Woodbury's mother was Caroline Kalloch, Amariah III's older sister by a year. They were children of Amariah Sr. and his second of third wives, Harriet Sleeper. Seven years after marrying the third time, he traveled alone to California to preach in the wicked gold camps that sprouted up for the '49ers and he died there on June 16, 1850. Amariah was a teenager at the time and he wound up in Kansas later in that decade, joining his older half-brother, Isaac, who was the only child born to the first wife.
While his Uncle Amariah homesteaded north of Cranberry Lake and near what is now Highway 9, Woodbury settled first at the town of Whatcom on Bellingham Bay, where Isaac, father and son, also moved when they first moved to the territory in 1883. In the book, Centennial Farms, we learn that Woodbury soon found a job as a teamster — wagon driver, along with various jobs using horses on Whatcom county farms. Glenn Hall is now 93 and is a retired teacher from Sedro-Woolley high school. He recalls that Woodbury staked his claim between Cranberry Lake and the town of Thornwood that Woodbury J. Thorne and his wife started as a post office after moving from Maine in 1886. For the first few years he camped out at Cranberry Lake when he walked through the dense forest from Whatcom to Prairie. Sometime in that period, his brother Fred O. Hall — younger by nine years, joined Woodbury and homesteaded an adjoining claim. By 1888, they were harvesting hay and raising beef cattle and in 1889 they added a few sheep and cleared enough land for a garden that sustained them.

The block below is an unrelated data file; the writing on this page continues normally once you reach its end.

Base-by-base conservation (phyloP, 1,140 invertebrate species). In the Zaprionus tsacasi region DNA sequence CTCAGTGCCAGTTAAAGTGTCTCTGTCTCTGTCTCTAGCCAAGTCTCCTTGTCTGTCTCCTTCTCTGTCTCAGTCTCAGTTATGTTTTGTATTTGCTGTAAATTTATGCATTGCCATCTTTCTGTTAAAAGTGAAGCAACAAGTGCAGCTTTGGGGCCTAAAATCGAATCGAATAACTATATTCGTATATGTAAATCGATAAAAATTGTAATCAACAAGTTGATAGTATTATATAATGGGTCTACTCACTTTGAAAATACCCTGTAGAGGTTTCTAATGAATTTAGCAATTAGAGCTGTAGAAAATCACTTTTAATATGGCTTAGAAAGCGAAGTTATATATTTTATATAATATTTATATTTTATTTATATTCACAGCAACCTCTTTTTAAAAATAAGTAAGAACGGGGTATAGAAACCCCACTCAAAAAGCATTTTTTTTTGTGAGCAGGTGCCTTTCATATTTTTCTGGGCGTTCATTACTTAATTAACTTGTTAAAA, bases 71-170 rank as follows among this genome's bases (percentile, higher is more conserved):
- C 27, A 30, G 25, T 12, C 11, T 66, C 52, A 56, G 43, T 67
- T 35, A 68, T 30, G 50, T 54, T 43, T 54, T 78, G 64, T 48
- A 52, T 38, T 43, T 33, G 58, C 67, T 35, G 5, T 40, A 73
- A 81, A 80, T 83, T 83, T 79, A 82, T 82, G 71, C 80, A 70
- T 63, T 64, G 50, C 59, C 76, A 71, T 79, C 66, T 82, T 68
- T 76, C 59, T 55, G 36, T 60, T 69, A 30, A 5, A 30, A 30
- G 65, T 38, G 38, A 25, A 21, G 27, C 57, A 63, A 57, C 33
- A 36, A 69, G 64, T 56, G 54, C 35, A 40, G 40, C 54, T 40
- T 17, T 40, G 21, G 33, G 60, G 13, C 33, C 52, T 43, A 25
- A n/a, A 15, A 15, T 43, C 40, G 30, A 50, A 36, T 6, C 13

On Oct. 2, 1888, a year before Washington territory became a state, Woodbury's father, Ezekial, died [also spelled Ezekiel]. A year later in November, just days after statehood was announced, Uncle Amariah stepped onto the sternwheeler Cascade but lost his footing and his head struck the dock. He did not drown but he was taken to the relatively new Sisters of Providence hospital where he later died of a cerebral concussion. That left Mary Elizabeth Kalloch a widow with three children still at home. Kalloch descendant Marilyn Morrison, who has been a tremendous resource for both the Kalloch and Hall families, discovered that in 1896, widow Mary Elizabeth Kalloch claimed 120.6 acres of land near Thornburn under the Homestead Act. She had lived on the property for ten years, cultivating five acres for fruit-bearing trees, tame cranberries, and other small truck [farm products]. Besides the log house, 22x26, she had a barn, woodhouse and chickenhouse.